Bryony:  Low confidence and body image is a huge barrier for girls when it comes to participation. They are worried about the stereotypes and perceptions that come with playing rugby. Campaigns like The Girl Can really helps to boost confidences as girls can see women of all shapes, sizes and backgrounds playing the sport.

Rugby has got that huge stereotype attached to it. Even as national champions people say ridiculous comments to us like, ‘how can you still have kids when you get tackled?’ and  ‘Does it not hurt you breasts’.

They don’t know enough about our sport or even just women as athletes.  We need to create more role models to inspire more girls to play the sport. Showing female rugby players being successful  and making careers out of their sport so girls can be confident in it as a career choice for themselves. 

The reason these sports are so gender specific is because as children grow up they are influenced by what they are exposed to. Young girls would watch their brothers, and boy mates play when they couldn’t, but now they can actually access those sports. The problem, in my experience, is the parents that still don’t see it as a sport that their daughter should be playing.  With the surge in women’s sports, girls are getting more and more used to seeing female sports players in the news and in real life. The more they see, the more they will want to try.

What is it you love about rugby?

Poppy: I love how inclusive rugby is. No matter how you look, however you turn up, if you have played before or not, you are part of the team from day one.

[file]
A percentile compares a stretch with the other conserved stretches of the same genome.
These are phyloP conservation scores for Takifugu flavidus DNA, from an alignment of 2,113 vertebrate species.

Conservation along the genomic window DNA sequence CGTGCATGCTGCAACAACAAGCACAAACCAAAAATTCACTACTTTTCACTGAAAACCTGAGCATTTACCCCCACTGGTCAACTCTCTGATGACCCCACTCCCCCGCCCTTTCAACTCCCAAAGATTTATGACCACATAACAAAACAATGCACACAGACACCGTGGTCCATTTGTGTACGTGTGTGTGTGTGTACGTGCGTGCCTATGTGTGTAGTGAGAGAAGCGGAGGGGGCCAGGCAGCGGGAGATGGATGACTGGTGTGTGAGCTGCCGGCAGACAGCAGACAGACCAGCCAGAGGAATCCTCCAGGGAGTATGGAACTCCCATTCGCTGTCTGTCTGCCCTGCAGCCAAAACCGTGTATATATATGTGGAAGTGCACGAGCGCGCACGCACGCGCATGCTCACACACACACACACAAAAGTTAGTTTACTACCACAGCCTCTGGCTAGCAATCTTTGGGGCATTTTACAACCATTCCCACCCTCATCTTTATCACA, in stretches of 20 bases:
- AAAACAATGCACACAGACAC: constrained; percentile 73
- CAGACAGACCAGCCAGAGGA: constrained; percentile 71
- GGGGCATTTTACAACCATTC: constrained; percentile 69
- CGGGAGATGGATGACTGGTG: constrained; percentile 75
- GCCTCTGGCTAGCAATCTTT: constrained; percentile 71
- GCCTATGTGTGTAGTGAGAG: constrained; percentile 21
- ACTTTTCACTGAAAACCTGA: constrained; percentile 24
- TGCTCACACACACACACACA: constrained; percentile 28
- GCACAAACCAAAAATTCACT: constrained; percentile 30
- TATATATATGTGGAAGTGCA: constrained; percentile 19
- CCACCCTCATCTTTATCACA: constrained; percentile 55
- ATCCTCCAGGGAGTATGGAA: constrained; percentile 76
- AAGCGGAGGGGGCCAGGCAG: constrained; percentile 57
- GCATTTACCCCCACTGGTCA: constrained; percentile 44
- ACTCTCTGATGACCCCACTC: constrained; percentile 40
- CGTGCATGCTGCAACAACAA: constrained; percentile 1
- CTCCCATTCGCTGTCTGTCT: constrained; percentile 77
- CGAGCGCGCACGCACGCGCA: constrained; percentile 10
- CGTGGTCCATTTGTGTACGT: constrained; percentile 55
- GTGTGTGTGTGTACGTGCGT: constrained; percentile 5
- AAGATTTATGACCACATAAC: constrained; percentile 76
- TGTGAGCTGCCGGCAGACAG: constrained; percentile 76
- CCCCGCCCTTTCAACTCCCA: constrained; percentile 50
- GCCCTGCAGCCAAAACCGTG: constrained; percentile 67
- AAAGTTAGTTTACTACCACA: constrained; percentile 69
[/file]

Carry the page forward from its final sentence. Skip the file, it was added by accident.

Bryony: Clubs are so inclusive and welcoming, embracing every different quality different people can bring. 

For example, we aren’t the quickest players, but someone else on our team is. There are so many different qualities that we all have and we all bring, so when that little 12 year old girl who has found a love in school for rugby goes to her local club, she will be welcome no matter her skill set because everyone has value. That’s where her confidence is going to come from.  

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Perhaps the most powerful thing about sport is the sense of belonging it creates in those who play and follow it.  How has sport helped you build relationships on and off the pitch?

Poppy: Rugby has introduced us to people we might not have met in out day to day life, all bought together though a common love of the game. I find we always want the same things, always striving to be the best, not just for ourselves but for each other. 

In a team you form such a great bond, when you do have your success it’s always a little bit better because you can see how someone else has worked so hard. When you have your low moments, they are a little bit less low because you have other people in that situation, helping you through. 

Bryony: With Rugby, nothing can create a bond quite like putting your body on the line for each other and exhausting yourself day in day out to reach your common goal. Rugby has provided us with endless amount of friends; people who you have been at the lowest hand highest points with – it’s crazy how sport can create such strong connections.